“One of the biggest challenges around shea butter production is ethical procurement." How Kerfoot sources in rural Ghana

By Kirsty Doolan

- Last updated on GMT

Around three million African women work with shea butter
Around three million African women work with shea butter

Related tags Shea butter Africa Skin care ethical beauty Sustainability Provenance

UK-based ingredients supplier Kerfoot shared how it sources its shea butter to ensure provenance and benefit local female producers.

Kerfoot, which was established in 1980 and is now part of Avril Group, is a global supplier of bulk and packed, refined and speciality oils. The company has a portfolio of over 500 products and supplies to brands, manufacturers and distributors in the personal care and food market markets.

As a specialist supplier of oils and blends, Kerfoot makes it its mission to source raw materials and products that are authentic, sustainable and fully traceable.

But, while we are heavily invested in delivering an authentic product to our customers, it’s about more than just establishing provenance,” ​explained Jody Turner, product manager, specialist oils at Kerfoot. “We firmly believe in partnering with suppliers that work towards the social good in the areas they operate in​.

This is just one of the reasons why we support our shea butter supplier, the Savannah Fruits Company, in the uplift of rural women in Ghana,” ​said Turner. “We believe that when you empower a woman to become financially independent, you also empower a village​.”

Ethical procurement is challenging

Shea butter has been produced in Ghana for centuries and local women used the wonder ingredient to protect and moisturise their skin and hair. 

According to the Global Shea Alliance, around 300,000 metric tonnes of shea was imported into Europe in 2020. Ghana is the largest exporter of unrefined shea butter, with around 94 million shea trees in the country, which produce around 60,000 tonnes of shea nuts per year. Ghana also has the most developed shea processing sector. 

“One of the biggest challenges around shea butter production is ethical procurement, particularly with products originating from the developing world," ​shared Turner.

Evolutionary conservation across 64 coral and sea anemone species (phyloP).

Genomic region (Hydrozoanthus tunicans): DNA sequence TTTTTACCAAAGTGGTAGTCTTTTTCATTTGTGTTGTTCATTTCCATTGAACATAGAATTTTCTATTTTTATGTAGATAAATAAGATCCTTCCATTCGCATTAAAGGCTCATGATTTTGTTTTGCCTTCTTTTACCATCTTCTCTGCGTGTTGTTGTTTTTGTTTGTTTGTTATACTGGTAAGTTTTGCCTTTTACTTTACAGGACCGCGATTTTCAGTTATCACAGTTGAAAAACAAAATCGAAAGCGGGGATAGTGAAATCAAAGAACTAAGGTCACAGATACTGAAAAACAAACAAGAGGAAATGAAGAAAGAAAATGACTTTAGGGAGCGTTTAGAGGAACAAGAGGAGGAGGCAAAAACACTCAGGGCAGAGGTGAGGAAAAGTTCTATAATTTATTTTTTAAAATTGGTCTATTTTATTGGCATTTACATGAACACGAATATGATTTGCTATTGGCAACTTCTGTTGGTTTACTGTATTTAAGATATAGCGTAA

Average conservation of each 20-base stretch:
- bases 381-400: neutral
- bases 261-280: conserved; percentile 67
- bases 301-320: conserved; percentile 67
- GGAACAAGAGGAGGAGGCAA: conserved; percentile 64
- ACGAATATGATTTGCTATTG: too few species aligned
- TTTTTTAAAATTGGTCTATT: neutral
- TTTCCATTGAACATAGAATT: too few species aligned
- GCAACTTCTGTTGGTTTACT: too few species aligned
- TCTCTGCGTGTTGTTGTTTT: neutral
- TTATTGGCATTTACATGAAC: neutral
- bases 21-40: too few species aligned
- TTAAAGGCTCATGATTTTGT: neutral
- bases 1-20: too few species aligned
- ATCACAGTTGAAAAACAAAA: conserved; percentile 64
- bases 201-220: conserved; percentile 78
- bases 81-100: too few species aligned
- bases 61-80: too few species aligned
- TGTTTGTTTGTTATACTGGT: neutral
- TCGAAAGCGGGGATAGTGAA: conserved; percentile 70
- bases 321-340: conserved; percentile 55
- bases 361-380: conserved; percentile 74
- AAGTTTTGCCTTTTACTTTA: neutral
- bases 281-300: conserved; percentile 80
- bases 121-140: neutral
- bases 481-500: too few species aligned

Female farmers and processors are central to the sector and play a huge role in lifting the agricultural chain of developing countries.

According to the Food and Agriculture Organisation of the United Nations, female entrepreneurs represent an estimated 45% of the labour force globally - rising to 60% in some regions on the African continent and in Asia.

The UN Development Programme (UNDP) estimates that on average three million African women work directly, or indirectly, with shea butter.

However, EU project Demeter said that the sector faces many challenges, including gender gaps in land ownership, access to finance, training and leadership positions, and gender-based discrimination and stereotyping – often anchored in local belief systems. This makes partnering with reliable and trusted cooperative, supplier or distributor that can put their needs first a priority.

The Savannah Fruits Company is situated in the Tamale region in the centre of the savannah zone in northern Ghana, where the land has many productive tree species that can provide a viable income to rural communities.

Kerfoot started working with the company in 2013 after it became aware of the opportunities offered by initiatives that fostered community planting, harvesting, processing and value-addition of the high-quality natural oils and fats.

“Since then, our relationship has grown to be a mutually beneficial partnership. It not only allows us to source the very best in class shea butter, but also offers a global route to market for the cooperative’s high quality raw materials and products​,” shared Turner.

Critically though, it enables us to be part of Savannah’s cooperative model that offers real empowerment to the women of the area, assisting them in achieving food security, nutrition, access to healthcare and technology transfer, and critically, achieving economic independence for them and their families.”​ 

Minimal impact on societal structures

To ensure a minimal impact on the rigid societal structures in the Tamale region, Savannah works inside the area’s villages.

The co-operative aims to preserve the women’s traditional way of life and is focused on keeping the society and cultural integrity intact. Currently, it has 9,728 organically certified shea nut collectors, 1,311 organically certified shea butter processors and 12 organically certified women’s cooperatives on the company’s books.

The shea butter products supplied by Savannah are certified to the highest quality accreditations, including Organic and Fair for Life certification. It’s also subject to a third-party inspection from EcoCert and IMO.

In addition, the company supports local and national conservation goals by working with communities in and around protected areas.

“We remain passionately invested in our support of the women in rural communities. Our continuing relationship with Savannah is a testament to our commitment to uplifting and supporting the rights of women in rural areas, not only in Africa but globally​,” said Turner. 

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